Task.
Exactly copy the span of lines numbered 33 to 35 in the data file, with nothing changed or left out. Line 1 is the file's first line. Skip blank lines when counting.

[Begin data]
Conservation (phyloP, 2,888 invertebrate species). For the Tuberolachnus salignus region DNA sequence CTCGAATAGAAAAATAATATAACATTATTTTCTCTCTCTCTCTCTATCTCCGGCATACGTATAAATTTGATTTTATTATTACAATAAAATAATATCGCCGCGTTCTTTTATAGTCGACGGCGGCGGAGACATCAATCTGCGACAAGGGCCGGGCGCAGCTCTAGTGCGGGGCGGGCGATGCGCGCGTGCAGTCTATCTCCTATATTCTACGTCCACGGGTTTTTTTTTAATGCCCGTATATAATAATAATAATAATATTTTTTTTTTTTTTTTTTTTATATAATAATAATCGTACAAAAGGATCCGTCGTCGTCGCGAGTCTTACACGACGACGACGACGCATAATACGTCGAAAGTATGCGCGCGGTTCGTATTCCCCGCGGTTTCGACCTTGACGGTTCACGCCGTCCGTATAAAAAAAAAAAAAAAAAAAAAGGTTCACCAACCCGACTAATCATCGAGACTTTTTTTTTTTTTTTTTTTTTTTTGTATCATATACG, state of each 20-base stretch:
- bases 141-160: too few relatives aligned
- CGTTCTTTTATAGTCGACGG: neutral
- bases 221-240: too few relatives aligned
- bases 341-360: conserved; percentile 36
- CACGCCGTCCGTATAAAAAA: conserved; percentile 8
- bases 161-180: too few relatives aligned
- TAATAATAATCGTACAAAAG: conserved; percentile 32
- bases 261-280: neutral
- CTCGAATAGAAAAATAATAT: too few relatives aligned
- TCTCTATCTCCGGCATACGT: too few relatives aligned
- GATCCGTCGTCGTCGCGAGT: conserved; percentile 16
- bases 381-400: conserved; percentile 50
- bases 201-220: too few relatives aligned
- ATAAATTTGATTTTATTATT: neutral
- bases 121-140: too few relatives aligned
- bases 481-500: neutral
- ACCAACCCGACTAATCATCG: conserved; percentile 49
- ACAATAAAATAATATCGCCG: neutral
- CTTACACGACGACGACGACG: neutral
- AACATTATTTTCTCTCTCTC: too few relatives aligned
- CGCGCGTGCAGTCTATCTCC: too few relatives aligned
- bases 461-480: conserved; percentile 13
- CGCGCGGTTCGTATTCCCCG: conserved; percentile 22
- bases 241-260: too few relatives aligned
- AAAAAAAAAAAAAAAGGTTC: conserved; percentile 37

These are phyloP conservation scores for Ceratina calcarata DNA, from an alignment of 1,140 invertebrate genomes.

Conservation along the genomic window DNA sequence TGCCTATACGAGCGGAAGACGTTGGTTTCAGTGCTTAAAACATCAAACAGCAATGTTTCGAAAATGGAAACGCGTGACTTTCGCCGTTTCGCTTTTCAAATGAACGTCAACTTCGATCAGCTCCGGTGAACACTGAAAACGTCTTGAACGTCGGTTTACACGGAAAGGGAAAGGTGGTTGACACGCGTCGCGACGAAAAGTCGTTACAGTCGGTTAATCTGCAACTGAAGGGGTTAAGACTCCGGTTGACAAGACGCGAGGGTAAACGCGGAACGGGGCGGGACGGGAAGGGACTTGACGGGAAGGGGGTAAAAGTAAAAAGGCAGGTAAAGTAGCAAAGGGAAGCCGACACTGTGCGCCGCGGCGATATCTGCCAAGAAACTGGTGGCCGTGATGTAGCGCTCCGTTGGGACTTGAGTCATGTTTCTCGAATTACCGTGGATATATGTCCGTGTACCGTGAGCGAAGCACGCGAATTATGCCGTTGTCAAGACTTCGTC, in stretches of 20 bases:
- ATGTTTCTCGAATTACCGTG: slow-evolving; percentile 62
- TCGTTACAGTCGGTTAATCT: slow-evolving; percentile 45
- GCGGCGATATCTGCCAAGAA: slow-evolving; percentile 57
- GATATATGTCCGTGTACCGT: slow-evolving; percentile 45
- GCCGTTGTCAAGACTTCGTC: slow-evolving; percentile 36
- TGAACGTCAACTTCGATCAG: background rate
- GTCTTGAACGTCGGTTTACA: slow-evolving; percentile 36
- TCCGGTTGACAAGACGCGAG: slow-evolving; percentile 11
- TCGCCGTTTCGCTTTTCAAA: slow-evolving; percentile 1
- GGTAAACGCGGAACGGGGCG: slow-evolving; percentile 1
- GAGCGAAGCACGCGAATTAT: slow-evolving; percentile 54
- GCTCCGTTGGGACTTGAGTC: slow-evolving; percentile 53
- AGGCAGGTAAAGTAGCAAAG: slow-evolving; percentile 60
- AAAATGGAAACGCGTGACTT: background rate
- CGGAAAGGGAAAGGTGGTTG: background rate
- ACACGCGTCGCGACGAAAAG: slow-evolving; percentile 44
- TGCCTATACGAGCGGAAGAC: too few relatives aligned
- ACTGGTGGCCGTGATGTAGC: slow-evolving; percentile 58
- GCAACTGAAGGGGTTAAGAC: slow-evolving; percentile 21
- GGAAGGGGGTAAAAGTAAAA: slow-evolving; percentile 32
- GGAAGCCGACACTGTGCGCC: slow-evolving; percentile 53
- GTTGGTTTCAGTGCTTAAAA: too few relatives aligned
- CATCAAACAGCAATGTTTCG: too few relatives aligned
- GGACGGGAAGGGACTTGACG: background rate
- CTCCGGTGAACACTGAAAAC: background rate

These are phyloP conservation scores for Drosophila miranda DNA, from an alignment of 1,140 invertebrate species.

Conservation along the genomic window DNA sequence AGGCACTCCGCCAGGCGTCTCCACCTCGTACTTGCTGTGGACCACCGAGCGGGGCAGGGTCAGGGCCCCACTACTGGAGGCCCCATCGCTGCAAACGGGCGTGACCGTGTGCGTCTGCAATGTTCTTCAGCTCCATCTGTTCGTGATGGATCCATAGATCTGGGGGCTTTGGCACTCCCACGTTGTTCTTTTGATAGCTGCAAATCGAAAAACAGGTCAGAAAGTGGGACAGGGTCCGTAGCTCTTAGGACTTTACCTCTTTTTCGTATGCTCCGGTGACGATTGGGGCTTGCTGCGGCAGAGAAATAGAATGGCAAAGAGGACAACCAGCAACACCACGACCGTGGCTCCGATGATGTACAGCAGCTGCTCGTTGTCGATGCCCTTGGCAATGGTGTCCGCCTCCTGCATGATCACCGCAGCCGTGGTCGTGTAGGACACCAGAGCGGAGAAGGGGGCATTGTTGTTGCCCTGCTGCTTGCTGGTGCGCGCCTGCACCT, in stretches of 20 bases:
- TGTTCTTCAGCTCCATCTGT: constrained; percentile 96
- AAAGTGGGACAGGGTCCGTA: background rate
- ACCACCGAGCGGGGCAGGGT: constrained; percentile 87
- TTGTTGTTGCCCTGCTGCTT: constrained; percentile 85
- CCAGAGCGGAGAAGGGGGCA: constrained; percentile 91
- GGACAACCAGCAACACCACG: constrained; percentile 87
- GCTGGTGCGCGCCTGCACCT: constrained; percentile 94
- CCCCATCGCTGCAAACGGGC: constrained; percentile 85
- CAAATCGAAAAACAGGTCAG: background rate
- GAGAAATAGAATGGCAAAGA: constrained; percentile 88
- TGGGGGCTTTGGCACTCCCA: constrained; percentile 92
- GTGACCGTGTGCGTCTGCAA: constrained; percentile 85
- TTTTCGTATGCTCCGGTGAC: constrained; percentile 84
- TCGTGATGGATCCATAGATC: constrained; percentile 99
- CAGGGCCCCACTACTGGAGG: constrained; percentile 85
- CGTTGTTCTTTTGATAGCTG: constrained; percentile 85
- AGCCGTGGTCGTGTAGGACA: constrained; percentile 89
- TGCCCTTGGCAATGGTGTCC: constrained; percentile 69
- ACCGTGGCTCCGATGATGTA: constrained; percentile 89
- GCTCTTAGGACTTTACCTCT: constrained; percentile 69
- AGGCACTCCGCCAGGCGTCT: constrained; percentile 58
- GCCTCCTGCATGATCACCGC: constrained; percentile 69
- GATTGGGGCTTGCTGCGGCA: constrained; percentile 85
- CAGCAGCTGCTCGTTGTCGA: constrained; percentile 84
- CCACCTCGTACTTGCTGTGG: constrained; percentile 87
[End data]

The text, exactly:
- GCCGTTGTCAAGACTTCGTC: slow-evolving; percentile 36
- TGAACGTCAACTTCGATCAG: background rate
- GTCTTGAACGTCGGTTTACA: slow-evolving; percentile 36